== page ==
In simple descriptions of the labor market, people work for pay. This isn’t wrong, but it is incomplete. A job also involves a wide array of other costs and understandings. For example, commuting to work is a cost, and in many jobs so is dressing for work. Jobs can have greater or lesser flexibility about when they start in the day, whether you can extend a lunch break when needed, or when you are done. Some workplaces may have a subsidized lunchroom, or just some occasional free doughnuts. For a given employer, co-workers can be pleasant or alienating, and customers can be businesslike or obstreperous. Some jobs can expose workers to additional health risks. Managers can encourage input and offer what flexibility they can, or they can be mini-tyrants.

In short, a job is not just hours-for-pay, but is also a set of background characteristics and rules. In a happy workplace, both workers and employers will go beyond the minimum necessary courtesies and try to help each other out; conversely, an unhappy workplace is a sort of cold war of animosities and provocations.

In almost every job, the COVID pandemic changed a substantial number of non-pay characteristics. Working from home, for example, is a shorthand for changes in commuting costs, flexibility, level of managerial oversight, the co-workers, benefits of what used to be available near the on-site location, and so on. Those who couldn’t work from home found, as a result of the pandemic, that the health risks and day-to-day patterns of in-person work had changed. Unemployment rates have come back down in the last couple of years, but the wide array of disrupted non-pay job-related arrangements is still working its way to new agreements and arrangements.

Cevat Giray Aksoy, Jose Maria Barrero, Nicholas Bloom, Steven J. Davis, Mathias Dolls, Pablo Zarate look at some aspects of this transition in “Working From Home Around the World,” written for the most recent Brookings Papers on Economic Activity (Fall 2022, paper, comments, and video available online). Much of their paper looks at surveys on the prevalence of work-from-home across a number of countries, and the hopes and expectations about what future work-from-home patterns will look like. From the abstract:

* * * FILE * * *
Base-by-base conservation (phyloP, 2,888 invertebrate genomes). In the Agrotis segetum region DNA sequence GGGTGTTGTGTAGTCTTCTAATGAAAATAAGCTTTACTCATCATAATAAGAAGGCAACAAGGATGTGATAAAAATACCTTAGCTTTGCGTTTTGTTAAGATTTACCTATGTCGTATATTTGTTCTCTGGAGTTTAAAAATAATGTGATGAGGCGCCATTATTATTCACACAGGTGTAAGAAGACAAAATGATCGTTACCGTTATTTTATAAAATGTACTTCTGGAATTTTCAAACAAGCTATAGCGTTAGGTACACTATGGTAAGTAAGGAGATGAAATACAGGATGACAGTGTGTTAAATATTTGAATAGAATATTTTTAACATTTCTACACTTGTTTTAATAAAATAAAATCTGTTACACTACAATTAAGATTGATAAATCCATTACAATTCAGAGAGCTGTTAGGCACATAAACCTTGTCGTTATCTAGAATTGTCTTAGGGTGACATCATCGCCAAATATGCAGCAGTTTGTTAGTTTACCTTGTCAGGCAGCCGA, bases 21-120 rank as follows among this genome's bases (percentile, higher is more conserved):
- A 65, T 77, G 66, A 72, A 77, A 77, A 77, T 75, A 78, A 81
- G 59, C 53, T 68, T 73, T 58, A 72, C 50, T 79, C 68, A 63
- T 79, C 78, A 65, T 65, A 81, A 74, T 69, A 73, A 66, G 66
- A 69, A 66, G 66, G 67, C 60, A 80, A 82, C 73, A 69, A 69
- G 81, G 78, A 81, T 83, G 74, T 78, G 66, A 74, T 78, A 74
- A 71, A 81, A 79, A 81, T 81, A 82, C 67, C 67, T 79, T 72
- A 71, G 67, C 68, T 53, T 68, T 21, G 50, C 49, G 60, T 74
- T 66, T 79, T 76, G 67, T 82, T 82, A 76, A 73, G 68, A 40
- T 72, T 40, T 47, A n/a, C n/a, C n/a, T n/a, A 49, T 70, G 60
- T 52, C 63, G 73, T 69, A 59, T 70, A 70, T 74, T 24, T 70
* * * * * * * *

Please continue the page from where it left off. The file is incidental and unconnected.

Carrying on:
The pandemic triggered a large, lasting shift to work from home (WFH). To study this
shift, we survey full-time workers who finished primary school in 27 countries as of mid 2021 and early 2022. Our cross-country comparisons control for age, gender, education, and industry and treat the U.S. mean as the baseline. We find, first, that WFH averages 1.5 days per week in our sample, ranging widely across countries. Second, employers plan an average of 0.7 WFH days per week after the pandemic, but workers want 1.7 days. Third, employees value the option to WFH 2-3 days per week at 5 percent of pay, on average, with higher valuations for women, people with children and those with longer commutes. Fourth, most employees were favorably surprised by their WFH productivity during the pandemic. Fifth, looking across individuals, employer plans for WFH levels after the pandemic rise strongly with WFH productivity surprises during the pandemic. Sixth, looking across countries, planned WFH levels rise with the cumulative stringency of government-mandated lockdowns during the pandemic.

These results to me that suggest that a collision of expectations about work-from-home is on its way. Workers would like a little more more work-from-home than they experienced in the pandemic; employers would like substantially less. One can imagine a future where some companies offer more work-from-home, and attract workers who place a high value on this aspect of the job, and other companies don’t. Workers would then need to reshuffle between these companies, and the market would then sort out how they compete against each other. Some employers had good experience with unexpectedly high work-from-home productivity during the pandemic; some did not. Some organizations and workers have made substantial investments in facilitating work-from-home; others did not.

The authors also point out, without taking a strong position, some of the broader issues raised by a shift to work-from-home. For example, it’s one thing for an experienced worker with a well-defined job to work from home, but for young adults just entering the workforce and looking for on-the-job training and support, it may look quite different. There is a well-supported belief that physical interactions in the workplace are often important for innovation and the spread of knowledge. Interactions in the virtual workplace have become much easier, but in terms of supporting innovation, will they be able to substitute for a decline in live in-person interactions?

For cities, perhaps the biggest short-term effect of a rise in work-from-home is less urban activity and a lower tax base from commercial real estate and sales taxes.
As an earlier example, the waves suburbanization after World War II imposed high costs on cities, and on those who were not able for whatever reason to relocate to the suburbs. But economic forces can also cut in unexpected direction. As the authors write: “If older and richer workers decamp for suburbs, exurbs and amenity-rich consumer cities, the resulting fall in urban land rents will make it easier for young workers to live in and benefit from the networking opportunities offered by major cities.” With this kind of change, cities and those who run them would need to rethink the sources of their economic vitality and attractiveness, along with the mix of taxes and services they currently provide.